Though they'd be great to re-use, the PI declaration in DFRPG does capture the names and descriptions of "special abilities" since those do fall under the definition of Product Identity in the OGL. So, I can't use the name of Toughness in a derivative like the DHB. I can't even refer to it in my own writeup for werewolves in the DHB, saying "look it up in your copy of DFRPG:YS," because the name itself is claimed as PI. This sort of thing is probably not what Evil Hat intended to cover with the blanket PI claim in DFRPG's OGL, but it would have been prohibitive to separate out such things as Open Game Content without getting into grey territory regarding Dresdenverse copyright. A blanket PI claim is the safe, responsible way to handle this kind of thing, even if it's inconvenient for me. In order to model werewolves and the like in the DHB, then, I have to write my own version of Toughness with a different name, or some other stunt/power that fills the same generic narrative concept of "unnaturally hard to hurt except with weakness X." This brings me to the related impact on the DHB:

Third, I have to make the Dungeoneer's Handbook a stand-alone product (should I hypothetically publish it). It would have been far easier for me to just say, "The DHB requires the use of The Dresden Files: Your Story from Evil Hat LLC" and not bother writing up my own special abilities that are already adequately provided by DFRPG. This would have been nice for me as it would save work, and actually I would have felt a bit happier saying "go buy DFRPG! You can't use this without it!" On the other hand, I realise that would have been more annoying for the hypothetical players who would end up flipping back and forth between the DHB and DFRPG books in order to make their character creation choices.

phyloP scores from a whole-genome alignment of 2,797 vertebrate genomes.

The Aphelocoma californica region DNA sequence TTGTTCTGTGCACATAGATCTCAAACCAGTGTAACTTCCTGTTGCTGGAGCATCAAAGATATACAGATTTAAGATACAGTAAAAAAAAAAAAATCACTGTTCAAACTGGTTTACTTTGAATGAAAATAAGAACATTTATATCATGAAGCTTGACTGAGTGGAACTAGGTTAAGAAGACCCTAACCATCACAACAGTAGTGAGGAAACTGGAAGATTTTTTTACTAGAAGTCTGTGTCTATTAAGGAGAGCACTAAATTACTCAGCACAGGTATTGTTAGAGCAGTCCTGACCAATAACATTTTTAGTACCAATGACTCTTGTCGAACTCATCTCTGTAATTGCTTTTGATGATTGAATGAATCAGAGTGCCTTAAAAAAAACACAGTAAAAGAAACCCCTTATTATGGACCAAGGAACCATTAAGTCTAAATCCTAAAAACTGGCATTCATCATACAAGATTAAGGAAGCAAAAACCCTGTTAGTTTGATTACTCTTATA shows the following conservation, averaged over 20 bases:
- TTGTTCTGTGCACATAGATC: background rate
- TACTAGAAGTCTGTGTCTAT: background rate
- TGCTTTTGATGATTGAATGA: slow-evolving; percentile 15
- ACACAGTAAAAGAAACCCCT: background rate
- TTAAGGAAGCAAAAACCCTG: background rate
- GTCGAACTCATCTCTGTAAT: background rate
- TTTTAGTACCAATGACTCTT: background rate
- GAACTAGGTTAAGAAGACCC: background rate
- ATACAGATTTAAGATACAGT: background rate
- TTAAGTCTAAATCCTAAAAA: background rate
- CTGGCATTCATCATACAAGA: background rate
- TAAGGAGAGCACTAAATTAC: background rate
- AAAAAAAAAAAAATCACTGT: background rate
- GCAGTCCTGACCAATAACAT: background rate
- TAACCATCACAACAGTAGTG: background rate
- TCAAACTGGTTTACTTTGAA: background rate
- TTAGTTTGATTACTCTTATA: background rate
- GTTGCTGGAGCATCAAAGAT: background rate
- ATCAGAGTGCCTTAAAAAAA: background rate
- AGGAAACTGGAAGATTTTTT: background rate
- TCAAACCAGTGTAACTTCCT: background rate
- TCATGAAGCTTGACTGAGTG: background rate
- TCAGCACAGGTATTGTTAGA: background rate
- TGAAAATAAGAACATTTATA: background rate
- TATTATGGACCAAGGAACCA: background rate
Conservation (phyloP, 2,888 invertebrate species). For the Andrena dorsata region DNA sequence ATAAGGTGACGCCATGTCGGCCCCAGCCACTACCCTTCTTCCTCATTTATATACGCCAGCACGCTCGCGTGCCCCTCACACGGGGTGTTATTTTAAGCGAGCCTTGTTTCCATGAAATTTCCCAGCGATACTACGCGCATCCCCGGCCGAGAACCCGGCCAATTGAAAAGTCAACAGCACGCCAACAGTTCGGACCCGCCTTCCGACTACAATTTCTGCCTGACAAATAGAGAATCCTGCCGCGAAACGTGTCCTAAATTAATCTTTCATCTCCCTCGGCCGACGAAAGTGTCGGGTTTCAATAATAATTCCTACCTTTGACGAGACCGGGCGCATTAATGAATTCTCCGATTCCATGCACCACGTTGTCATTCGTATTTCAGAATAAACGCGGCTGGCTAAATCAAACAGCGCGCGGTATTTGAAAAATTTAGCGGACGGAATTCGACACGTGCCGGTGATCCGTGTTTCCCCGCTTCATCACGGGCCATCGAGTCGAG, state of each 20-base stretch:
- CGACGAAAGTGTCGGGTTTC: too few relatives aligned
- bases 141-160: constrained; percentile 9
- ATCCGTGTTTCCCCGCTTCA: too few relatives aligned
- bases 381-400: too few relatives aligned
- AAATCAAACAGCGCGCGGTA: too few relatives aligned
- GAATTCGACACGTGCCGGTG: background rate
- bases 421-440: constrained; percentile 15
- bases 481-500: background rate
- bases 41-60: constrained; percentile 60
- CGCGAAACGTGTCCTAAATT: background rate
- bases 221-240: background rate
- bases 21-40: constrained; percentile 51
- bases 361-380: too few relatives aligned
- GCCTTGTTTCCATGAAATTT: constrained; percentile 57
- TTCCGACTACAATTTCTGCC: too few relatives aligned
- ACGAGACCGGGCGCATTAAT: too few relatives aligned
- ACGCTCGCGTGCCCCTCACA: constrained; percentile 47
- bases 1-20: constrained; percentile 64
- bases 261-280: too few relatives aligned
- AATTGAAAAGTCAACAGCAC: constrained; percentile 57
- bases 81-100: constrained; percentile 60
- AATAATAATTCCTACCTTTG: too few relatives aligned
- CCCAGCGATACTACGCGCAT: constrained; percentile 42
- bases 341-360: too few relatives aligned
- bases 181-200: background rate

In some ways this is a blessing in disguise, though. It means that the (hypothetical) release edition of the Dungeoneer's Handbook will be a complete game unto itself, with no dependencies on third-party "core" books, and that's a better experience for the end reader and user. (I'm still going to say "Go buy DFRPG!" in a hypothetical DHB release though, because really yes yes read DFRPG.)

Skills: the silver lining

Fortunately, one thing the definition of Product Identity in the OGL doesn't cover is skills, so I should be able to use DFRPG's skill list as my base, including the existing skill trappings. I wasn't looking forward to abandoning/rewriting all that, since they're even more integral to the mechanics than even the "generic" non-Dresdenverse Stunts and Powers are.

Of course that's not all